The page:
Showing posts with label 1954 Convention. Show all posts
Showing posts with label 1954 Convention. Show all posts

November 7, 2016

Repatriation: 14th century illuminated manuscript


After reviewing photographic documentation provided by Italian authorities, the Cleveland Museum of Art has voluntarily transferred a 14th-century manuscript folio (leaf) from an Italian Antiphonary to the U.S. Immigration and Customs Enforcement’s (ICE) Homeland Security Investigations (HSI) division for its eventual return to Tuscany. 

An antiphonary is a book intended for use by a liturgical choir.  This particular looted page was sliced out of a seven-page songbook that originally belonged to the Church of Saints Ippolito and Biagio of Castelfiorentino.  Its sister pages are preserved at the Museum of Santa Verdiana south west of Florence. The page is believed to have been removed from the antiphonary sometime between 1933 and 1952 when the work was purchased by the museum. 

The antifonary, measures 44.3 x 35.2 cm and is believed to have been created by an artist known as the Master of Dominican Effigies, an important illuminator whose exact name, until now, is unknown.  The illuminated parchment hymnal was produced sometime between 1335 and 1345.  The foglio page being returned has illustrations in ink and tempera and is embellished with gold leafing. 

According to the Cleveland Museum of Art, the foglio was attributed to another illustrator at the time of its purchase.  Curators at the museum became suspicious when a second attributable page from the same antiphonary came up for sale on the Swiss art market. US and Italian law enforcement authorities were notified and an investigation was initiated which has led to this eventual return. 

Collecting single leaves from Medieval and Renaissance illuminated manuscripts while quite in vogue, are activities collectors should approach with a lot of caution and healthy doses of due diligence.  While there has been a historic tradition of biblioclasts, or book breakers — someone who breaks up books and manuscripts for the illustrations or illuminations, there are also way too many instances of more recent thefts commited by individuals with access to little used historic texts who have helped themselves to more than a page or two, creating collection histories to cover their tracks.  

Pier Luigi Cimma and Franca Gatto, two professors who participated in a 1990 inventory of Italian church archives were known to have cut pages from several manuscripts, most of which they sold to a bookseller in Turin, Italy. Thanks to the city of Monza's squad from the Nucleo dei Carabinieri Tutela Patrimonio Culturale, several of these were recovered from Sotheby’s in London.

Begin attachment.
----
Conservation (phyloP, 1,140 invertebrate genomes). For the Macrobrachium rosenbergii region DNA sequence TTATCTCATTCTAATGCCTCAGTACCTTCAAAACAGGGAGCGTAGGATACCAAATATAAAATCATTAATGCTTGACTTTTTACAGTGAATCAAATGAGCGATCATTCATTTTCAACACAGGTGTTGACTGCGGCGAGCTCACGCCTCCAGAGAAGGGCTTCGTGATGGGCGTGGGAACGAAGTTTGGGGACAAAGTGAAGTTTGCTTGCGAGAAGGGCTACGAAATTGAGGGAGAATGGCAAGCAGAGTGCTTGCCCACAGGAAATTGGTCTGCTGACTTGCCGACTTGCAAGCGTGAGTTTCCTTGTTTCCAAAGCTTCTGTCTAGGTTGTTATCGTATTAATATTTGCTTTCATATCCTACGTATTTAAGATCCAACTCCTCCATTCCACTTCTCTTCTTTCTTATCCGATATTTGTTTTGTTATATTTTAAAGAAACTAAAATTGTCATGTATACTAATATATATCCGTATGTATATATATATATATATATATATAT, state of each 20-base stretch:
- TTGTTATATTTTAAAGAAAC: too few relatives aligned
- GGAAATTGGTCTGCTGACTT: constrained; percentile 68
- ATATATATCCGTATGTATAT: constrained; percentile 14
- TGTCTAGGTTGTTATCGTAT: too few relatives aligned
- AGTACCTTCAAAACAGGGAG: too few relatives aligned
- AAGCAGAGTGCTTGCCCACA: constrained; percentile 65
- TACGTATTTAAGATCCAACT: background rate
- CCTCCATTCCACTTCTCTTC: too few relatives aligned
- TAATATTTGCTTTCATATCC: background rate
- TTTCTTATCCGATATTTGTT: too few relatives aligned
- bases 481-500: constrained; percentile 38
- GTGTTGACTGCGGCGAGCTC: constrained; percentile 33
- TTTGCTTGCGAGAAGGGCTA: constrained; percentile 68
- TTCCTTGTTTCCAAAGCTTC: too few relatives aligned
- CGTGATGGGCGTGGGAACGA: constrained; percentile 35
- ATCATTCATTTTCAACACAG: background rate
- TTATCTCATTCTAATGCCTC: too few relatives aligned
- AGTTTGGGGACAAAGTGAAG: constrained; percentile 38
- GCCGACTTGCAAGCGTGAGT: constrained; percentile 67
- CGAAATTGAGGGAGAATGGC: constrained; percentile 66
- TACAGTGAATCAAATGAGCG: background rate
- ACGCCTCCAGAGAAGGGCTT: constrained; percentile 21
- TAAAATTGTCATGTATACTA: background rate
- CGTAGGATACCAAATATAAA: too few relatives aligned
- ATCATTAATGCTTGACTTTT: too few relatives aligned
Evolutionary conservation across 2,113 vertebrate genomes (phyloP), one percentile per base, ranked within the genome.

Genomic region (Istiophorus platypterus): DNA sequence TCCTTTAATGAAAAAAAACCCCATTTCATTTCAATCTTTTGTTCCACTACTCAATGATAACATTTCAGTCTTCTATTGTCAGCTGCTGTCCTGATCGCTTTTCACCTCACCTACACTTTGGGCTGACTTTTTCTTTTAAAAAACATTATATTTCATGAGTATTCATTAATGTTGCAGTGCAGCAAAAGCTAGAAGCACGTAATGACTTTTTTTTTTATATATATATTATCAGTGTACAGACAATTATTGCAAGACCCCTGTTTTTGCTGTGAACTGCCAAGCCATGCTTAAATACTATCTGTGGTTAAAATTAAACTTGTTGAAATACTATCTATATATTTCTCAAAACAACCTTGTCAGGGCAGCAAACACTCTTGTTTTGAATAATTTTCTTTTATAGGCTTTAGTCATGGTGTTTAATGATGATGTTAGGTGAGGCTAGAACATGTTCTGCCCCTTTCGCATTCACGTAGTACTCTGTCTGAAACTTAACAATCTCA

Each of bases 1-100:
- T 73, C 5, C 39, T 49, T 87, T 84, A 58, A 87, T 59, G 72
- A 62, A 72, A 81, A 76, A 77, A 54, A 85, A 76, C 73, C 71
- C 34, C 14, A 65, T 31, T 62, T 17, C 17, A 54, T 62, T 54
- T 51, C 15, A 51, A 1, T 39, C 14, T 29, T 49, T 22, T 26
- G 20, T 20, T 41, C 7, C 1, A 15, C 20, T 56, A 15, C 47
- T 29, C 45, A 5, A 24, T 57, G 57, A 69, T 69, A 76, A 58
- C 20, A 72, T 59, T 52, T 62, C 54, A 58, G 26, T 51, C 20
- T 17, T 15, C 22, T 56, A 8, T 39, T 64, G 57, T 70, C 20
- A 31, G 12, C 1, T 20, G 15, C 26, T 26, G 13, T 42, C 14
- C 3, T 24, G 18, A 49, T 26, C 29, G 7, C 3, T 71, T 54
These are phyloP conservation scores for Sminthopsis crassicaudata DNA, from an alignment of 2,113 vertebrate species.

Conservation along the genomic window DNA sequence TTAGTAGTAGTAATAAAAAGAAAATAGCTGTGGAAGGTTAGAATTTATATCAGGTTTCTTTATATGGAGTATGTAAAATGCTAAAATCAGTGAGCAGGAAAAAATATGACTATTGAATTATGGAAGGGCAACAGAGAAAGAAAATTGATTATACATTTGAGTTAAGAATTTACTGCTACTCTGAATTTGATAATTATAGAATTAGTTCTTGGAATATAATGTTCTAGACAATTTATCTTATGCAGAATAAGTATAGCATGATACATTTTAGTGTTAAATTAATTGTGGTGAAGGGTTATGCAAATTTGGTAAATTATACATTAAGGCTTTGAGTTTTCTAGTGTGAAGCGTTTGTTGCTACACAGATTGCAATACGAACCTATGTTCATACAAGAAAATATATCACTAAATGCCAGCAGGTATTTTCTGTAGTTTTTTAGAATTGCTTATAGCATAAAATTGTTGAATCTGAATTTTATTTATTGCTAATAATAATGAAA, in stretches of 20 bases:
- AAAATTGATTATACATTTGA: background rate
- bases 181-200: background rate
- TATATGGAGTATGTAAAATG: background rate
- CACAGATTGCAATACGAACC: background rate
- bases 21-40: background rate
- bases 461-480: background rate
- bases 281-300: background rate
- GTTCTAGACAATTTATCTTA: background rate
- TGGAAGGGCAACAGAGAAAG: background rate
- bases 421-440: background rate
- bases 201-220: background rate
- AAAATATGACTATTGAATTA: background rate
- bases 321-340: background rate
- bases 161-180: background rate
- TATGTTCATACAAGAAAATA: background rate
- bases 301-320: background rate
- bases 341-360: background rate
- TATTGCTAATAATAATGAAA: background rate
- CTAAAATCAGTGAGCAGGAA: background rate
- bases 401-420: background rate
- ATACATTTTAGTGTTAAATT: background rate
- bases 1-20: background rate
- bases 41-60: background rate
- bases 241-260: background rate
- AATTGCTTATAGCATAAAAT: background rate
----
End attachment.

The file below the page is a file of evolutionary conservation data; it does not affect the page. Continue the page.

September 22, 2014

Smithsonian Institution and U.S. Committee of the Blue Shield Meeting at the Hirshhorn Museum: the 60th Anniversary of the 1954 Hague Convention Celebrated with a Meeting of Great Minds and Efforts

Harry Ettlinger speaking at the Hirschhorn
by Kirsten Hower, Social Networking Correspondent and List-Serve Manager

Keynote speaker Harry Ettlinger, World War II veteran and former Monuments Men, opened Friday's SI/USCBS meeting with an inspiring keynote speech: “For the first time in the history of human civilization, instead of taking art that did not belong to us, we gave it back to its rightful owners.”

The annual meeting of the Smithsonian Institution and the U.S. Committee of the Blue Shield, held at the Hirshhorn Museum in Washington, D.C, recognized the 60th Anniversary of the 1954 Hague Convention for the Protection of Cultural Property in the Event of Armed Conflict. The timing was equally appropriate as the day before marked the fifth anniversary of the United States' ratification of the 1954 Hague Convention. 

Ettlinger, who made the audience both laugh and cry as he recounted stories of his life and time as a Monuments Man, was joined by many other great men and women who reported on the current state of efforts being made to protect and preserve the world's cultural heritage.

After a much earned standing ovation, Ettlinger yielded the podium to Major Thomas (Tommy) Livoti who spoke on behalf of Brigadier General Hugh Van Roosen about the beginnings of the formation of the 21st century "Monuments Men." Though only in it's infancy, this program will seek to recruit cultural heritage professionals "under the guise of a military initiative" to protect the world's heritage that is threatened by armed conflict.

The signing of the Memorandum of Understanding
by Dr. Nancy Wilkie and Dr. Richard Kurin
The first half of the meeting was rounded off by quick speeches by Dr. Patty Gerstenblith and Dr. Laurie Rush, both board members of the U.S. Committee of the Blue Shield. Gerstenblith, of DePaul University, spoke about what has happened in the 60 years since the 1954 Hague Convention, both the successes and the challenges still to be faced. Rush, who works as an Army civilian for Cultural Resources at Fort Drum, NY, spoke briefly about the annual meeting of the Combatant Command Heritage Action Group who had met the day before. Their report, which Rush quickly summarized, will soon be available at www.cchag.org.

The second half of the meeting was started by Irina Bokova, Director-General of UNESCO, who gave a stirring speech about the horrors of cultural destruction that we are witnessing in the world and the efforts being made to bring them to a halt: “We are trying, ladies and gentlemen, to give a concrete reaction to extremist actions…[that the destruction of people and cultural heritage] are crimes against humanity.... Attacks against culture are attacks against people, their identity, their history, and their future.” Bokova ended on a serious but somewhat optimistic note that while the art market is in dire need of more education on the challenges facing cultural heritage during this time, a new consciousness is emerging that could help in the efforts to stem this wanton destruction.